Residents of this colonial city maintain that if the real Williamsburg had survived, it would have looked like Annapolis.
While the Virginia village's reconstituted Georgian facades now house museums, many structures here that date from the 1700s still thrive as shops, restaurants and houses.
Every year at Christmas time, Annapolitans go all out in a festive attempt to drive that point home.
From the annual illumination of the official Christmas trees Dec. 1, to the "huntboard" feast provided by local innkeepers on New Year's Day, the city is teeming with activity that harkens back to its highflying days as a colonial port city.
Garlands of pine tied with red ribbons and laced with twinkling white lights line the city's Main Street. Carols sound in the downtown and the spicy scent of wassail escapes from candlelit taverns.
This month, residents are opening their 18th, 19th and 20th century houses to neighbors and strangers for a holiday tour aimed at showing off modern life in Annapolis, which, unlike Williamsburg, has remained a state capital since its founding in the mid-1600s. Williamsburg's reign ended after the American Revolution, when Richmond became Virginia's capital.
"We thought we could become a Williamsburg alternative . . . " said Norma Groverman, president of the Tourism Council of Annapolis and Anne Arundel County.
With the success of Williamsburg's Christmas celebration in mind, the council seven years ago began coordinating activities that were already under way, and then added a few of its own ideas.
One of the most popular is the Candlelight Pub Crawl, an eating tour of the city's historic taverns led by guides in colonial dress offering tidbits of local lore.
This year, the feast is to begin with wassail and cheese at the newly restored Governor Calvert House and move on to Harry Brown's for appetizers. The main course will be served at Riordan's or Middleton's Tavern by the city dock. The evening will conclude at Maryland Inn with dessert, Irish coffee and music.
The $40-per-person crawl, begun in the late 1970s, has grown so popular that all six nights, through Dec. 20, were booked by the end of October, Groverman said.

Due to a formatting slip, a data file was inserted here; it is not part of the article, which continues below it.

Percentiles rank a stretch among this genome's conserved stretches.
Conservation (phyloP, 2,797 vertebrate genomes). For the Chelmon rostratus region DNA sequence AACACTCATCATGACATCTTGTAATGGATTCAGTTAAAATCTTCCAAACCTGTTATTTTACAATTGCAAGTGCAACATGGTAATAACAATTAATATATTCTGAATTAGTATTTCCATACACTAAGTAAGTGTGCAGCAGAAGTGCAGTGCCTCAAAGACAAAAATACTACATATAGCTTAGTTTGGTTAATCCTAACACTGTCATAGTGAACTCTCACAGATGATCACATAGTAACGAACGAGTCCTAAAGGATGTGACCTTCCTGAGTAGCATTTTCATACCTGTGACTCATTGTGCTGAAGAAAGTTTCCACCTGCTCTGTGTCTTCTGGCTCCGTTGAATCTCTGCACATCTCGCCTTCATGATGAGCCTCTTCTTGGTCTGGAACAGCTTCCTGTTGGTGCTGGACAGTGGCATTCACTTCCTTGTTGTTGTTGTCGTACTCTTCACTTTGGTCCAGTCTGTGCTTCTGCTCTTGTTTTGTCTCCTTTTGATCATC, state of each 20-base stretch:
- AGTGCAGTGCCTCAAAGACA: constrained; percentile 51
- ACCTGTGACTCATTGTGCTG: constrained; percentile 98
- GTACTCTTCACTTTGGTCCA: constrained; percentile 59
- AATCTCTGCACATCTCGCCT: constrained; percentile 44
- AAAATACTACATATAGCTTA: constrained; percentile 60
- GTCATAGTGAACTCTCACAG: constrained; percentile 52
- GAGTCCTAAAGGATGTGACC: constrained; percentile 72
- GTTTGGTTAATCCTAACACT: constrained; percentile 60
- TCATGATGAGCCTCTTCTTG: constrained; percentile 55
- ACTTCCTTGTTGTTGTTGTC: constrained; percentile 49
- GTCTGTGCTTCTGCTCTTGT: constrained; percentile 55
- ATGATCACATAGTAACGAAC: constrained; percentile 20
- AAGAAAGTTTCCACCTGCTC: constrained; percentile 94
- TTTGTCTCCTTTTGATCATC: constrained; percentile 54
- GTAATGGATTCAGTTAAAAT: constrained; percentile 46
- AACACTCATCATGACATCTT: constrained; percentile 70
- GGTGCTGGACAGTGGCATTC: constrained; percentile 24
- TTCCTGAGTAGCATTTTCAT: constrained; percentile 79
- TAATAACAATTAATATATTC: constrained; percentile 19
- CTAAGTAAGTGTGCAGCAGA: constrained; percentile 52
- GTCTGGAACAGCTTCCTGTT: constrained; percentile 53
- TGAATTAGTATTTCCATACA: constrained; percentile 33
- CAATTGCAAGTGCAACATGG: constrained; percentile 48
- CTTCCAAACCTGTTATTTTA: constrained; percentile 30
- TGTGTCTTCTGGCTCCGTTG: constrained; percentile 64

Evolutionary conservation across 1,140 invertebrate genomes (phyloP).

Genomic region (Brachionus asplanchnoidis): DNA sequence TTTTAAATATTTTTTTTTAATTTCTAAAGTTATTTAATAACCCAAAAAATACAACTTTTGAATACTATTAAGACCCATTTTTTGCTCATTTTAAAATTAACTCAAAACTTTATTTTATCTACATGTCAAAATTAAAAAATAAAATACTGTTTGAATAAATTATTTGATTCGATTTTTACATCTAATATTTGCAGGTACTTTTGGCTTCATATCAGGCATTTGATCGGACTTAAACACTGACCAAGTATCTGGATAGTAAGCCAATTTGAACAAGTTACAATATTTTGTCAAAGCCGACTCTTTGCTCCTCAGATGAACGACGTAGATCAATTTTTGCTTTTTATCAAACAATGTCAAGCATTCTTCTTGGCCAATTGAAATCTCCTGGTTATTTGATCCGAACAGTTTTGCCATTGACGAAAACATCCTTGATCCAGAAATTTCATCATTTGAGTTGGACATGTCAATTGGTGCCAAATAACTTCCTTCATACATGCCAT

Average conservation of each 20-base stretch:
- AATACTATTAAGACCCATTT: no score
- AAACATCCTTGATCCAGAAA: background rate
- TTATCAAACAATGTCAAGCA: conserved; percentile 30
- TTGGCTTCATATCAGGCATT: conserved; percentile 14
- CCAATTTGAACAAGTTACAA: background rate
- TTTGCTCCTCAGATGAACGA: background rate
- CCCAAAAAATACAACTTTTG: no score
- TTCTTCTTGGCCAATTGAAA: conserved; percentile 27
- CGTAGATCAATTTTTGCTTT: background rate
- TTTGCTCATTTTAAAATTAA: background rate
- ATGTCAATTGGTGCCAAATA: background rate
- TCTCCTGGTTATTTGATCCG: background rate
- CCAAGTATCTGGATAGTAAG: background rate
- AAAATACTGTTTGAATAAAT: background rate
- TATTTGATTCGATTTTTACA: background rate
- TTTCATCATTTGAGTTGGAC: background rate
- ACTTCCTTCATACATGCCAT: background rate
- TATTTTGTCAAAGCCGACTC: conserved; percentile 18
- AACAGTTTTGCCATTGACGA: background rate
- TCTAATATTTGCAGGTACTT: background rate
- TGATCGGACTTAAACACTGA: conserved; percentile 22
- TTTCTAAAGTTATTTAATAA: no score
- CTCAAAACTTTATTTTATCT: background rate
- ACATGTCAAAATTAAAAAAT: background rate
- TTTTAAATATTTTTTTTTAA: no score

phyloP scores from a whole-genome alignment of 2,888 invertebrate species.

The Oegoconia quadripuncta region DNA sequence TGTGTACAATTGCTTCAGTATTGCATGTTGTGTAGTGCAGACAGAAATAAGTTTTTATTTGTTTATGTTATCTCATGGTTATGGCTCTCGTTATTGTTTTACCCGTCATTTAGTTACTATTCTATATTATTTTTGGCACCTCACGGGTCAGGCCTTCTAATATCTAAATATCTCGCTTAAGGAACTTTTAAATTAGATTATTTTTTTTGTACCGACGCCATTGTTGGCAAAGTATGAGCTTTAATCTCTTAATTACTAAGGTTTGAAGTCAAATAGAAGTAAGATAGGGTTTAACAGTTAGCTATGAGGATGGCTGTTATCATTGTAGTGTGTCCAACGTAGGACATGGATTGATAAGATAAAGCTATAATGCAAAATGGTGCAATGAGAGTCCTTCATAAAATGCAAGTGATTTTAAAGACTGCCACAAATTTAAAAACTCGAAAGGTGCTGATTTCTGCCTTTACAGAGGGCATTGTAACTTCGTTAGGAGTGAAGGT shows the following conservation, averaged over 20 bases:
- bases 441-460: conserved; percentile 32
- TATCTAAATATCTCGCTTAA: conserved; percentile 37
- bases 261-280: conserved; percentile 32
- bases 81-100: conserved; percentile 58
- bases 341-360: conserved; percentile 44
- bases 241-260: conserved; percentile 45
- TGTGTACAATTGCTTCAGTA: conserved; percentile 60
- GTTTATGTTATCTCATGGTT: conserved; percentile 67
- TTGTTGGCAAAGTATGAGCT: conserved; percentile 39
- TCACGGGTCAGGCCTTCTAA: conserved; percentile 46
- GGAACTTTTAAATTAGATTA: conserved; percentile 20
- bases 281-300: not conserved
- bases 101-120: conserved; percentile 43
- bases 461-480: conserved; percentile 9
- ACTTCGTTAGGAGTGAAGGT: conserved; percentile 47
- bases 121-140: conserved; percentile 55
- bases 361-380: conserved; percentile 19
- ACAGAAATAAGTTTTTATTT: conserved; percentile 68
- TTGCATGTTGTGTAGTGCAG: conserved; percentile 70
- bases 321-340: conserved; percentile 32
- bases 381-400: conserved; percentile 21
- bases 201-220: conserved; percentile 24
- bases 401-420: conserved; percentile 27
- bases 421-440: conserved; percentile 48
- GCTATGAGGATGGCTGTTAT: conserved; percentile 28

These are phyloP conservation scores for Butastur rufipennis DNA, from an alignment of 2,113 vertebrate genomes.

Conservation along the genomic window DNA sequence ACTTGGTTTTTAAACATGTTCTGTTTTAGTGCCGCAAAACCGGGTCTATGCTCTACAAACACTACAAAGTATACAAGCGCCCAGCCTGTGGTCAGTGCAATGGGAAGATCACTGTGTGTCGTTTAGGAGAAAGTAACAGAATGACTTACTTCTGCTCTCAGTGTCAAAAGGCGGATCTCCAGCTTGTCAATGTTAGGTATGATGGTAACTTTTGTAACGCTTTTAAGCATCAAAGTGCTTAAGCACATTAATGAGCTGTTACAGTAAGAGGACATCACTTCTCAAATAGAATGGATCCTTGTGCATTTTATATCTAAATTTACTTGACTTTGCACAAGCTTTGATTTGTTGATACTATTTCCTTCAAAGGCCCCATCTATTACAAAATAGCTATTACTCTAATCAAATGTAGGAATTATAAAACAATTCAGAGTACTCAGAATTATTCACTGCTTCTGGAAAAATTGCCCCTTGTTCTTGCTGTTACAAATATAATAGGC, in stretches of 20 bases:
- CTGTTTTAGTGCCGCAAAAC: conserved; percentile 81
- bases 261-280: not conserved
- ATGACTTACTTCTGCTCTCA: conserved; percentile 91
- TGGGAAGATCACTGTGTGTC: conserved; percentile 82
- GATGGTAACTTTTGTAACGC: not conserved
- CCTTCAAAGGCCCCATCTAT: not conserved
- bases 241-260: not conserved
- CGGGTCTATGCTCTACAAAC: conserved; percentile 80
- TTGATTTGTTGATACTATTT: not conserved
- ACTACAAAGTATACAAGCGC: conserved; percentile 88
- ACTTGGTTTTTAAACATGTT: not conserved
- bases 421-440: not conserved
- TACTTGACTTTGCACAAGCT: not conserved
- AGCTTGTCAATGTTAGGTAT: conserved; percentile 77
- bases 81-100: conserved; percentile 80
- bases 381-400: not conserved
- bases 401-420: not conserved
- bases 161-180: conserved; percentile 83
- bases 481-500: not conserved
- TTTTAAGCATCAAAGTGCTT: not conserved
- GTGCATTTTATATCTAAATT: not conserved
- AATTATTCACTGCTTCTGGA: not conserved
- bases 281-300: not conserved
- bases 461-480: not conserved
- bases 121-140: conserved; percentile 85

Community caroling throughout Annapolis' historic district and the surrounding neighborhoods got under way this week and is open to all comers. The caroling will continue every weeknight through next Wednesday, with singers meeting at various locations. For information, call (301) 268-TOUR.
Tonight, the annual open house will be held at Government House, the official residence of Maryland Gov. Harry Hughes, from 7 to 9. Visitors will be taken on a short candlelit tour of the house and will meet the governor and his wife, Pat Hughes.
Friday and Saturday, the Hammond-Harwood House, located at 19 Maryland Ave., will hold its 26th Annual Greens Show and Sale. The formal town house, a registered national landmark built in 1774, will be decorated by 15 garden clubs with 18th century Christmas decorations. It will be open from 10 a.m. to 4 p.m. Friday and 10 a.m. to 6 p.m. Saturday. Admission fees are $3 for adults and $2 for children.
The William Paca House, owned and maintained by Historic Annapolis Inc., will also have its own celebration at 186 Prince George St. from 10 a.m. to 4 p.m. Saturday and noon to 4 p.m. Sunday. Both houses will have exhibits, period music and refreshments. Joint tickets to tour both houses can be purchased for $6 for adults and $3.75 for students.
Groverman recommends visiting the Paca house first and then the Hammond-Harwood House by candlelight after 3 p.m.